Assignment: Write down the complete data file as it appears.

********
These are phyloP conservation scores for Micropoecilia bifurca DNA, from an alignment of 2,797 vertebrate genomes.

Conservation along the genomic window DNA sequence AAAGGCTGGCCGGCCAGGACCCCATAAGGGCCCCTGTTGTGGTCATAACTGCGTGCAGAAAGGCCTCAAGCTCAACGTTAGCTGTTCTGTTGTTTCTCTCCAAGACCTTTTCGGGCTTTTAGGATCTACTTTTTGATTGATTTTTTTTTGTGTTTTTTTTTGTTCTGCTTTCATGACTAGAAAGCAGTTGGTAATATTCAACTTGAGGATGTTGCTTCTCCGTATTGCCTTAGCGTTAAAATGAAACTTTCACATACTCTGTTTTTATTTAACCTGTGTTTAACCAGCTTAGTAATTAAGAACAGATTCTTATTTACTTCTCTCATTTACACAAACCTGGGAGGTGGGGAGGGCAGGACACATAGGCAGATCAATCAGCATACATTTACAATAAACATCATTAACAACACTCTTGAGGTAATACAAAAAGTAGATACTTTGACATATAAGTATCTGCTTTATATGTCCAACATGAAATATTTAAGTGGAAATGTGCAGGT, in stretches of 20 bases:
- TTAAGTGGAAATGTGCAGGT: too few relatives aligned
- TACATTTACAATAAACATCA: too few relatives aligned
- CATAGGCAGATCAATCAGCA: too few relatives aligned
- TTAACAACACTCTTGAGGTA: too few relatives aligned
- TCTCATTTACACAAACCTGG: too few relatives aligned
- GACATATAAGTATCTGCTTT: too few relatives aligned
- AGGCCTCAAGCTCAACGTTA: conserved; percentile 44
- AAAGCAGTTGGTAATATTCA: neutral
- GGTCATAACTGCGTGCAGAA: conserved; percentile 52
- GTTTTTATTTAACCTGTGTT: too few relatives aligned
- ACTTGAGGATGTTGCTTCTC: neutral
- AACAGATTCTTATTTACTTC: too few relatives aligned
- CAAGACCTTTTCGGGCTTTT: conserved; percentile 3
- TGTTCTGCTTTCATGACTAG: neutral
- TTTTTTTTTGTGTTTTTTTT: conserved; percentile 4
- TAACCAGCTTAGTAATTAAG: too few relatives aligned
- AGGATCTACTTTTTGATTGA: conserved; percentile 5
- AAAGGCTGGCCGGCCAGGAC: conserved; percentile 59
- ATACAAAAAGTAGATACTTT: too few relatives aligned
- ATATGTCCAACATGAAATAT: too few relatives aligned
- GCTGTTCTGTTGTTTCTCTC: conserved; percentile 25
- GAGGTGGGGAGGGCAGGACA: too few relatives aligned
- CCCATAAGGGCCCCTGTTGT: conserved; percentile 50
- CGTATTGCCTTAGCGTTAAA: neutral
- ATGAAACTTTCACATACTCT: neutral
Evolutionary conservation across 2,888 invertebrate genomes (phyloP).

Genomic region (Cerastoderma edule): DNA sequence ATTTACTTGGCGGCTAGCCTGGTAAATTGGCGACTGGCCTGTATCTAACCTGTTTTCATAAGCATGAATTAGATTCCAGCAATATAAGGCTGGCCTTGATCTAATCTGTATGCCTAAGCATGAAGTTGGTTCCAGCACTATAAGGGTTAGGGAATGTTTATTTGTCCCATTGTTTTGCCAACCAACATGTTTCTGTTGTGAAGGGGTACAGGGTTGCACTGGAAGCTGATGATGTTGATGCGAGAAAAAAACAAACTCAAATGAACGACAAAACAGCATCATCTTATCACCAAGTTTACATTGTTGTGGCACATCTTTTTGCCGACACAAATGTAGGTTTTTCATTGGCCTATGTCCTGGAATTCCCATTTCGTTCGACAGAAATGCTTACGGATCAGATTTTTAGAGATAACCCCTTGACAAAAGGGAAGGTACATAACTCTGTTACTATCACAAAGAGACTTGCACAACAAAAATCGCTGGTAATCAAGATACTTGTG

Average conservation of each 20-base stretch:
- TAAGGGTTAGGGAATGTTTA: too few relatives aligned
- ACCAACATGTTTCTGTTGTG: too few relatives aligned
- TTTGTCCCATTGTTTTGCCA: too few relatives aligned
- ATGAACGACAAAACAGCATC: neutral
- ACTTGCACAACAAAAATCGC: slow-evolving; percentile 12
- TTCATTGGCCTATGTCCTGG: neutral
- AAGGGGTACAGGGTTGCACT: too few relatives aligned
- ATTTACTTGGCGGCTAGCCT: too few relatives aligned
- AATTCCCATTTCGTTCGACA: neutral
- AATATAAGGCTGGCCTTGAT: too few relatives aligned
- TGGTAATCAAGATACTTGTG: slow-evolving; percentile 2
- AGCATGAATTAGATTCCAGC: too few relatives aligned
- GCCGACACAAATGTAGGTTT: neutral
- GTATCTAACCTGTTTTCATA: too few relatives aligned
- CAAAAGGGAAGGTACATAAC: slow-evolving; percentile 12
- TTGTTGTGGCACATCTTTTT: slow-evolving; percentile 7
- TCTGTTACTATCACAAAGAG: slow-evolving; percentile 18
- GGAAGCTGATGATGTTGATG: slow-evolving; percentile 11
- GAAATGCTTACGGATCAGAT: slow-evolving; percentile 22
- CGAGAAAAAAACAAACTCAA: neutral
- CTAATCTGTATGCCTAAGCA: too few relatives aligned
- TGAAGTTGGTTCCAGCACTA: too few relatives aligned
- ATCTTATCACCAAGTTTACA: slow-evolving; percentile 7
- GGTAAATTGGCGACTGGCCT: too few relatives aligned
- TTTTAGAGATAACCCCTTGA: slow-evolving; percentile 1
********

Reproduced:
These are phyloP conservation scores for Micropoecilia bifurca DNA, from an alignment of 2,797 vertebrate genomes.

Conservation along the genomic window DNA sequence AAAGGCTGGCCGGCCAGGACCCCATAAGGGCCCCTGTTGTGGTCATAACTGCGTGCAGAAAGGCCTCAAGCTCAACGTTAGCTGTTCTGTTGTTTCTCTCCAAGACCTTTTCGGGCTTTTAGGATCTACTTTTTGATTGATTTTTTTTTGTGTTTTTTTTTGTTCTGCTTTCATGACTAGAAAGCAGTTGGTAATATTCAACTTGAGGATGTTGCTTCTCCGTATTGCCTTAGCGTTAAAATGAAACTTTCACATACTCTGTTTTTATTTAACCTGTGTTTAACCAGCTTAGTAATTAAGAACAGATTCTTATTTACTTCTCTCATTTACACAAACCTGGGAGGTGGGGAGGGCAGGACACATAGGCAGATCAATCAGCATACATTTACAATAAACATCATTAACAACACTCTTGAGGTAATACAAAAAGTAGATACTTTGACATATAAGTATCTGCTTTATATGTCCAACATGAAATATTTAAGTGGAAATGTGCAGGT, in stretches of 20 bases:
- TTAAGTGGAAATGTGCAGGT: too few relatives aligned
- TACATTTACAATAAACATCA: too few relatives aligned
- CATAGGCAGATCAATCAGCA: too few relatives aligned
- TTAACAACACTCTTGAGGTA: too few relatives aligned
- TCTCATTTACACAAACCTGG: too few relatives aligned
- GACATATAAGTATCTGCTTT: too few relatives aligned
- AGGCCTCAAGCTCAACGTTA: conserved; percentile 44
- AAAGCAGTTGGTAATATTCA: neutral
- GGTCATAACTGCGTGCAGAA: conserved; percentile 52
- GTTTTTATTTAACCTGTGTT: too few relatives aligned
- ACTTGAGGATGTTGCTTCTC: neutral
- AACAGATTCTTATTTACTTC: too few relatives aligned
- CAAGACCTTTTCGGGCTTTT: conserved; percentile 3
- TGTTCTGCTTTCATGACTAG: neutral
- TTTTTTTTTGTGTTTTTTTT: conserved; percentile 4
- TAACCAGCTTAGTAATTAAG: too few relatives aligned
- AGGATCTACTTTTTGATTGA: conserved; percentile 5
- AAAGGCTGGCCGGCCAGGAC: conserved; percentile 59
- ATACAAAAAGTAGATACTTT: too few relatives aligned
- ATATGTCCAACATGAAATAT: too few relatives aligned
- GCTGTTCTGTTGTTTCTCTC: conserved; percentile 25
- GAGGTGGGGAGGGCAGGACA: too few relatives aligned
- CCCATAAGGGCCCCTGTTGT: conserved; percentile 50
- CGTATTGCCTTAGCGTTAAA: neutral
- ATGAAACTTTCACATACTCT: neutral
Evolutionary conservation across 2,888 invertebrate genomes (phyloP).

Genomic region (Cerastoderma edule): DNA sequence ATTTACTTGGCGGCTAGCCTGGTAAATTGGCGACTGGCCTGTATCTAACCTGTTTTCATAAGCATGAATTAGATTCCAGCAATATAAGGCTGGCCTTGATCTAATCTGTATGCCTAAGCATGAAGTTGGTTCCAGCACTATAAGGGTTAGGGAATGTTTATTTGTCCCATTGTTTTGCCAACCAACATGTTTCTGTTGTGAAGGGGTACAGGGTTGCACTGGAAGCTGATGATGTTGATGCGAGAAAAAAACAAACTCAAATGAACGACAAAACAGCATCATCTTATCACCAAGTTTACATTGTTGTGGCACATCTTTTTGCCGACACAAATGTAGGTTTTTCATTGGCCTATGTCCTGGAATTCCCATTTCGTTCGACAGAAATGCTTACGGATCAGATTTTTAGAGATAACCCCTTGACAAAAGGGAAGGTACATAACTCTGTTACTATCACAAAGAGACTTGCACAACAAAAATCGCTGGTAATCAAGATACTTGTG

Average conservation of each 20-base stretch:
- TAAGGGTTAGGGAATGTTTA: too few relatives aligned
- ACCAACATGTTTCTGTTGTG: too few relatives aligned
- TTTGTCCCATTGTTTTGCCA: too few relatives aligned
- ATGAACGACAAAACAGCATC: neutral
- ACTTGCACAACAAAAATCGC: slow-evolving; percentile 12
- TTCATTGGCCTATGTCCTGG: neutral
- AAGGGGTACAGGGTTGCACT: too few relatives aligned
- ATTTACTTGGCGGCTAGCCT: too few relatives aligned
- AATTCCCATTTCGTTCGACA: neutral
- AATATAAGGCTGGCCTTGAT: too few relatives aligned
- TGGTAATCAAGATACTTGTG: slow-evolving; percentile 2
- AGCATGAATTAGATTCCAGC: too few relatives aligned
- GCCGACACAAATGTAGGTTT: neutral
- GTATCTAACCTGTTTTCATA: too few relatives aligned
- CAAAAGGGAAGGTACATAAC: slow-evolving; percentile 12
- TTGTTGTGGCACATCTTTTT: slow-evolving; percentile 7
- TCTGTTACTATCACAAAGAG: slow-evolving; percentile 18
- GGAAGCTGATGATGTTGATG: slow-evolving; percentile 11
- GAAATGCTTACGGATCAGAT: slow-evolving; percentile 22
- CGAGAAAAAAACAAACTCAA: neutral
- CTAATCTGTATGCCTAAGCA: too few relatives aligned
- TGAAGTTGGTTCCAGCACTA: too few relatives aligned
- ATCTTATCACCAAGTTTACA: slow-evolving; percentile 7
- GGTAAATTGGCGACTGGCCT: too few relatives aligned
- TTTTAGAGATAACCCCTTGA: slow-evolving; percentile 1